Most people think about animal agriculture or meat as something that they have a personal relationship with, whereas when we think about climate change, we think things like, “Someone’s got to do something.” We don’t know exactly where the “I” fits into the problem or the solution. That was something I wanted to figure out for myself: What it is that you could do—assuming that you’re not a legislator?
We know that the four things an individual can do that really matter are having fewer kids, flying less, living car free, and eating a plant-based diet. Most people aren’t currently in the process of deciding whether or not to have a kid, and 85 percent of Americans drive to work and live in cities designed to require a car. About half of all flights are either for work or for what are called non-leisure personal purposes, like going to visit a sick relative.
Food, however, is a choice that we make three times a day. It’s the only one of those four things that immediately addresses methane and nitrous oxide, which are the two most urgently important greenhouse gases. [Editor’s note: Over the long-term, methane and nitrous oxide are 25 to 300 times more effective at trapping heat in the atmosphere than carbon dioxide.] So then I started to just think, what’s possible for me? What is fair to ask of others? What’s required?
People have more control over the agriculture industry with their food choices than they do over, say, oil and gas wells. But our current agricultural system is still supported by the government with subsidies, anti-whistleblower laws, and more. How does individual action succeed in the face of that?
Those laws aren’t what’s making it difficult for you or for me. They’re making it very easy for that industry to carry on or to expand its destructive practices, but they’re not forcing our hand. And we can force their hand. I’ve met a lot of farmers in my life who said to me, “I grow what people buy.” A good example of this is cage-free and free-range eggs, which are the fastest growing sector in the food industry—not because the industry had some sort of ethical revelation, not because they taste better, and not because they’re any healthier for us. It’s because people said, “I don’t want to support that.” And it worked. You could maybe find them in a health food store five years ago, and now you can find them in gas stations. So I don’t think it’s at all naïve to believe that consumer preferences will reform the industry. We’re watching it happen in front of our eyes right now.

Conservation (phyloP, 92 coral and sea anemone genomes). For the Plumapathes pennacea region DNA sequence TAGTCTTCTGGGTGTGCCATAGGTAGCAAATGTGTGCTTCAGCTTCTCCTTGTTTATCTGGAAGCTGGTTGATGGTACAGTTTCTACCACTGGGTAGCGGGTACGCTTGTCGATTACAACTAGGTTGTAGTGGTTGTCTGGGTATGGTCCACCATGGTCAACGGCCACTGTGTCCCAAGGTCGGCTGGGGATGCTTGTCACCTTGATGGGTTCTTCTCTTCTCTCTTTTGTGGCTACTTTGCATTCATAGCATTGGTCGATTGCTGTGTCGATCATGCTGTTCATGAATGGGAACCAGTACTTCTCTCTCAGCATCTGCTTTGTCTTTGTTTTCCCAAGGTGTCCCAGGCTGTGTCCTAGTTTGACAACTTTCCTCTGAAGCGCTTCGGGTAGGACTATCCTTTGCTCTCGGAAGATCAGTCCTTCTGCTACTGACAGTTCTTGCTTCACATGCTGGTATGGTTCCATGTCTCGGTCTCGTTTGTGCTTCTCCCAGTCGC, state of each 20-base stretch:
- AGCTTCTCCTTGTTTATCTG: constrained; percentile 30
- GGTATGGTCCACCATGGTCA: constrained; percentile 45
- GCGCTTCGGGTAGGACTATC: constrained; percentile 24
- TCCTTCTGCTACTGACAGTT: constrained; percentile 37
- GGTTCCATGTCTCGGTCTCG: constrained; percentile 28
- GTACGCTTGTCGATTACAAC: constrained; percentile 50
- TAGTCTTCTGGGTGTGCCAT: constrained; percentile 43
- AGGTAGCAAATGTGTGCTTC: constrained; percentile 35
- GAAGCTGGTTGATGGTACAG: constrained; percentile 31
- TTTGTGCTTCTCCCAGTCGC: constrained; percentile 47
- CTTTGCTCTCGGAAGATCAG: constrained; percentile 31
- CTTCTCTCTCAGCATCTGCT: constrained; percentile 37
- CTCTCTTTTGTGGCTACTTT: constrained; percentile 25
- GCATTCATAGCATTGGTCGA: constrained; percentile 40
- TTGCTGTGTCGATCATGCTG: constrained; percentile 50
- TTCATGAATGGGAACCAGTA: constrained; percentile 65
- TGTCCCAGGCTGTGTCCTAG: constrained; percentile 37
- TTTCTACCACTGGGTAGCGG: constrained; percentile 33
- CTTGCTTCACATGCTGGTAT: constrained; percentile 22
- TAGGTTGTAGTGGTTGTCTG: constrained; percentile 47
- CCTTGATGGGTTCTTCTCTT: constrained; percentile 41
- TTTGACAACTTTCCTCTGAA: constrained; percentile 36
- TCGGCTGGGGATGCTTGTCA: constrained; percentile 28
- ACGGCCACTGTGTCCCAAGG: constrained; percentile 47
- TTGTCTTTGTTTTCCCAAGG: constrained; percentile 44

You’re candid about your own struggles eliminating meat, and at times it seems like in We Are The Weather that you’re still trying to convince yourself. You write that you’re trying to stop eating eggs and cheese by the end of book. Did you succeed?
I have been succeeding, not perfectly, but a lot more perfectly than before. I would be lying if I said that it’s easy. It’s not easy, but that’s okay. Rather than feeling like a hypocritical failure when I fall short of my own intentions or values, I kind of enjoy the work of it. I like the feeling of digging in, and doing my best. For me, I’ve come to realize that this is not going to be a decision that I make once. It’s going to be a conversation that I have with myself at most meals, when I’m at the supermarket or a restaurant, where I just pause and say, “You want this. You also want that. How do we weigh those two wants?” Sometimes the want that is not good for the environment wins—and should win. If you have a relative who is sick, I think it’s the right thing to get on a plane and visit them.
You write about a friend of yours who refuses to read your books because he knows he won’t like the knowledge they will provide. So given how fraught an issue food choice is, are you optimistic?
My impression is that at the moment of our speaking, which is not the same as a year ago even, pretty much everyone knows what needs to be done and wants to do it. There are twice as many people in America who believe in Bigfoot as deny climate change right now. It’s hard to find people, putting aside our president, who deny the basic science and the basic realities of it, and most people want to participate in the solution. So what’s needed is not some kind of philosophical or ethical revolution, but connecting the values that we have and share with our behaviors. And I think a large part of that is just about how we talk about it, to each other and to ourselves.
This interview has been edited for length and clarity.